As users began to understand how the algorithms behind tools like ChatGPT function—by probabilistically guessing one word at a time based on patterns in its training data—the sheen of intelligence also began to fade. It wasn’t “thinking” after all. Far from understanding what it was talking about, ChatGPT was just stringing together words in a sensical, but fundamentally unintentional, way.
One year after the release of ChatGPT, it’s tempting to dismiss both the hype and the panic that surrounded the popular emergence of generative artificial intelligence. Neither the utopian nor dystopian visions of an AI-powered world have come to pass. And, in retrospect, that should have come as little surprise given the typical trajectory of novel technologies.
The internet itself is an illustrative example. Though the basic consumer infrastructure existed in the 1990s, it took decades for many individuals and institutions to fully integrate it into their lives and processes. Even then, many of the predicted casualties of the world wide web are very much alive today. Their business models may have been forced to adapt, but for all the Googles, AirBnBs and Bitcoins out there, we still have libraries, hotels and banks.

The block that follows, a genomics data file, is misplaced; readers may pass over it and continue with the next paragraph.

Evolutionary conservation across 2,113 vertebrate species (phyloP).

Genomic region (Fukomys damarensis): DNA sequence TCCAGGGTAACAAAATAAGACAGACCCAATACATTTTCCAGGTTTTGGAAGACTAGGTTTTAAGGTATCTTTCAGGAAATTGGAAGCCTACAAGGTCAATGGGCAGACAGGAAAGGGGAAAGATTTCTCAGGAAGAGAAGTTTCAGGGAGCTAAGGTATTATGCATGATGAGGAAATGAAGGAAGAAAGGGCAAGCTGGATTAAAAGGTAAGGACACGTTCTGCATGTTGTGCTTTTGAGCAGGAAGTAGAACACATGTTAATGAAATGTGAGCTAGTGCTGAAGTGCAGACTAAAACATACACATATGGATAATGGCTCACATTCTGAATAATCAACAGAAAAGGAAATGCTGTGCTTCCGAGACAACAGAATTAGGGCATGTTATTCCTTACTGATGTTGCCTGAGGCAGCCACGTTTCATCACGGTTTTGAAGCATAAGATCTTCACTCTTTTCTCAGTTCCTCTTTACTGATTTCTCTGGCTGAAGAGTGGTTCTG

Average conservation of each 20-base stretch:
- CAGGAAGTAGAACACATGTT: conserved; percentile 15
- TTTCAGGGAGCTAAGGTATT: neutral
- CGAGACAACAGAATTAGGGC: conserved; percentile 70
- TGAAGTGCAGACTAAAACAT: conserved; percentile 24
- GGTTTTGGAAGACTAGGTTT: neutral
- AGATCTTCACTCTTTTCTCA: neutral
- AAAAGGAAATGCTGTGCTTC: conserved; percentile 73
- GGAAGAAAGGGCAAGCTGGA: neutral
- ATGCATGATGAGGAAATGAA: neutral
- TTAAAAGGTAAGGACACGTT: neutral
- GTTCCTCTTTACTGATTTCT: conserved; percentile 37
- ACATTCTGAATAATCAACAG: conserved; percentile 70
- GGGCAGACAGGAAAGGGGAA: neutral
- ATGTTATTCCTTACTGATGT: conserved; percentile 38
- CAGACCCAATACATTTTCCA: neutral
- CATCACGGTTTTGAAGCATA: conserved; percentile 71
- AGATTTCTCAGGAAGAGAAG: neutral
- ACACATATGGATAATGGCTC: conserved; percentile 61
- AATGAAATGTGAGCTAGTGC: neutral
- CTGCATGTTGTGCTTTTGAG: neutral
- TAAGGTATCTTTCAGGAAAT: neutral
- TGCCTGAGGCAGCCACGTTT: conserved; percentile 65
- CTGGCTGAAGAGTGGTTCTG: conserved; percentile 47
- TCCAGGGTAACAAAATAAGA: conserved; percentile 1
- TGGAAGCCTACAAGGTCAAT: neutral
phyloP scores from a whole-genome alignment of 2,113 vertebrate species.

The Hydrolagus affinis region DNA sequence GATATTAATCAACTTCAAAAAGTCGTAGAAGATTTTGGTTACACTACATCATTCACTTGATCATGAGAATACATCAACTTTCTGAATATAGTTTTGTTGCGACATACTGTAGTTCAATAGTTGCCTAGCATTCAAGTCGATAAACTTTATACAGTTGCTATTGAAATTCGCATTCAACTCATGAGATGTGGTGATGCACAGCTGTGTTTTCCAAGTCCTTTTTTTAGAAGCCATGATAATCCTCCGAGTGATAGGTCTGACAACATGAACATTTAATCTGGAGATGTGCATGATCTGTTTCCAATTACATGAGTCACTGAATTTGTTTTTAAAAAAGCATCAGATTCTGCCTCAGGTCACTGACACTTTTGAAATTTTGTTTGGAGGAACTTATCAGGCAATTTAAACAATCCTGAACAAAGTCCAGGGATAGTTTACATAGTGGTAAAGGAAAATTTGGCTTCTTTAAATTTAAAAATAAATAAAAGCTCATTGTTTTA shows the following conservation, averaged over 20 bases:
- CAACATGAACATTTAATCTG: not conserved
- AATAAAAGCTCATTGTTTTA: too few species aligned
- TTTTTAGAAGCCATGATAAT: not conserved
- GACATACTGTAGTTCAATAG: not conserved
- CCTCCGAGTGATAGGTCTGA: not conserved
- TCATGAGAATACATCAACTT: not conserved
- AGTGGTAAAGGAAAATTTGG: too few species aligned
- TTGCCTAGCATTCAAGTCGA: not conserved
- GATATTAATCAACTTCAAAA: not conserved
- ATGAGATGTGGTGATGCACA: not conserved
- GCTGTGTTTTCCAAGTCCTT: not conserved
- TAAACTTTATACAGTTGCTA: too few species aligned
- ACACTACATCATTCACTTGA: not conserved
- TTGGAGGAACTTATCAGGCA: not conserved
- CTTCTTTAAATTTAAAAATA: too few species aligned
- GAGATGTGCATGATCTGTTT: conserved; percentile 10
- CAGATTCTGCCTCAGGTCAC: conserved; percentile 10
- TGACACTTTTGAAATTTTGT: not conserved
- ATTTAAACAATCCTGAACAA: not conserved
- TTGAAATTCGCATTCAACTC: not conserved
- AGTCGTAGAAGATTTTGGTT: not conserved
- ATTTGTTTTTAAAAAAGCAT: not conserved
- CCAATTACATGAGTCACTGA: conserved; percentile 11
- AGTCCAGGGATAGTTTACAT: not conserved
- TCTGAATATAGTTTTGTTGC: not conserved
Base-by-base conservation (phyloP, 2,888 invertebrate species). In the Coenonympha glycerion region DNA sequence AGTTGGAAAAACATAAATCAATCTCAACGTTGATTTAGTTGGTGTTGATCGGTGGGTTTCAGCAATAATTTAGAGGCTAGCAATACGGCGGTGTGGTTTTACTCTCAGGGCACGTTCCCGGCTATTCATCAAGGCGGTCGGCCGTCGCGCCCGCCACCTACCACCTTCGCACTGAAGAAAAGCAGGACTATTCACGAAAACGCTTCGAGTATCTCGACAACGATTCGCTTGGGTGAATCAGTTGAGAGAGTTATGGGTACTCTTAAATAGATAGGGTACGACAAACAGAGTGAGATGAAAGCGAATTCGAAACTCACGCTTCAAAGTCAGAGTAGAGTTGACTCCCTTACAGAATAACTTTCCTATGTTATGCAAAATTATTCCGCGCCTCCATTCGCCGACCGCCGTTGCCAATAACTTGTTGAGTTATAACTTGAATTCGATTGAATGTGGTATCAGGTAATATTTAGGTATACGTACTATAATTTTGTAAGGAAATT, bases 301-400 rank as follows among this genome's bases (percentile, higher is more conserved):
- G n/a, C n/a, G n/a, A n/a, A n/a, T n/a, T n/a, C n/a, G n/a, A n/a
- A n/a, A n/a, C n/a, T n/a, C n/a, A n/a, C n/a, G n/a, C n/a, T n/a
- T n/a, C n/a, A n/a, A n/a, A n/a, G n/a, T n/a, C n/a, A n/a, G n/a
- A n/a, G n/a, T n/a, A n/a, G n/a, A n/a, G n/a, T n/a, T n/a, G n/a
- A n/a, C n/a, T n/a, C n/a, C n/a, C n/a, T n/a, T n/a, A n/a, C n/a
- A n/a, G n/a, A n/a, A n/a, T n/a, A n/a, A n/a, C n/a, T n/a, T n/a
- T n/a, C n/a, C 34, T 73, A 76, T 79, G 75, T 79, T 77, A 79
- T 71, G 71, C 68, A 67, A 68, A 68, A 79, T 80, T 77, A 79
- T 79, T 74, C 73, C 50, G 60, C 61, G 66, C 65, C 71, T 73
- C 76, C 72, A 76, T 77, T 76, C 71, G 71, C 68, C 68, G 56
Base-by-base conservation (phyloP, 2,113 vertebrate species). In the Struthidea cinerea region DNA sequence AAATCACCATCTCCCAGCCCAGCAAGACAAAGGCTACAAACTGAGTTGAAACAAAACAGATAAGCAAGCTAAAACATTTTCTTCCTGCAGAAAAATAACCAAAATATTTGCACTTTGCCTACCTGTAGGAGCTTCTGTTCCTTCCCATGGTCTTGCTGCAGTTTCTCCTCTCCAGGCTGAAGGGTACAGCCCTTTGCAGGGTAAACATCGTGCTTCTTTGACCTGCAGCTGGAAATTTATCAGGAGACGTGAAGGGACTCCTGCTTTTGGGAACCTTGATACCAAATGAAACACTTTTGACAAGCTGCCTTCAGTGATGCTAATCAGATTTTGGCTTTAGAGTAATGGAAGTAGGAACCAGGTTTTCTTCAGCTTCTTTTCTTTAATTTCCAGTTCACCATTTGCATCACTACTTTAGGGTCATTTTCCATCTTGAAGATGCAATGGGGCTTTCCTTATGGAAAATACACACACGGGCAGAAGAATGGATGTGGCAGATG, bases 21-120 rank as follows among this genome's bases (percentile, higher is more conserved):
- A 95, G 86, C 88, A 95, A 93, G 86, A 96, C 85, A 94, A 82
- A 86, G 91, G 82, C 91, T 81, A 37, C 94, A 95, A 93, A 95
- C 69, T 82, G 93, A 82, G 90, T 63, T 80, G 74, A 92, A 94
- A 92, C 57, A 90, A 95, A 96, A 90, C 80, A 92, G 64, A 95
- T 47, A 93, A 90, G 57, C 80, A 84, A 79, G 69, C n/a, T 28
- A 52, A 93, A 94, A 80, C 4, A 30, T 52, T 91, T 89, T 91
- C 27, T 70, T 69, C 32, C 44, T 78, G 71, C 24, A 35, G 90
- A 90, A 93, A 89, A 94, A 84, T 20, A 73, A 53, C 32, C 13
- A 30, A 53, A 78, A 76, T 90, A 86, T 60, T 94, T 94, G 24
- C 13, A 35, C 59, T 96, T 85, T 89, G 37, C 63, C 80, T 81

And yet, the internet did transform the world in many ways, for better or worse—the stunning, unprecedented shift to remote work and learning during the Covid-19 pandemic being a particularly poignant example. It is now difficult to imagine life without the internet. And that’s precisely why dismissing generative AI entirely at this stage would be a mistake.
First of all, tools like ChatGPT are already having a real-world impact, and nowhere more so than in schools. Teachers have been plagued by AI-written submissions—a novel and discrete form of plagiarism—without the tools or training to address it. This is a context where the downsides of the AI, such as inaccurate information, are harder to trace. Meanwhile, the upsides, in terms of fast and free homework generation for students, are incredibly alluring.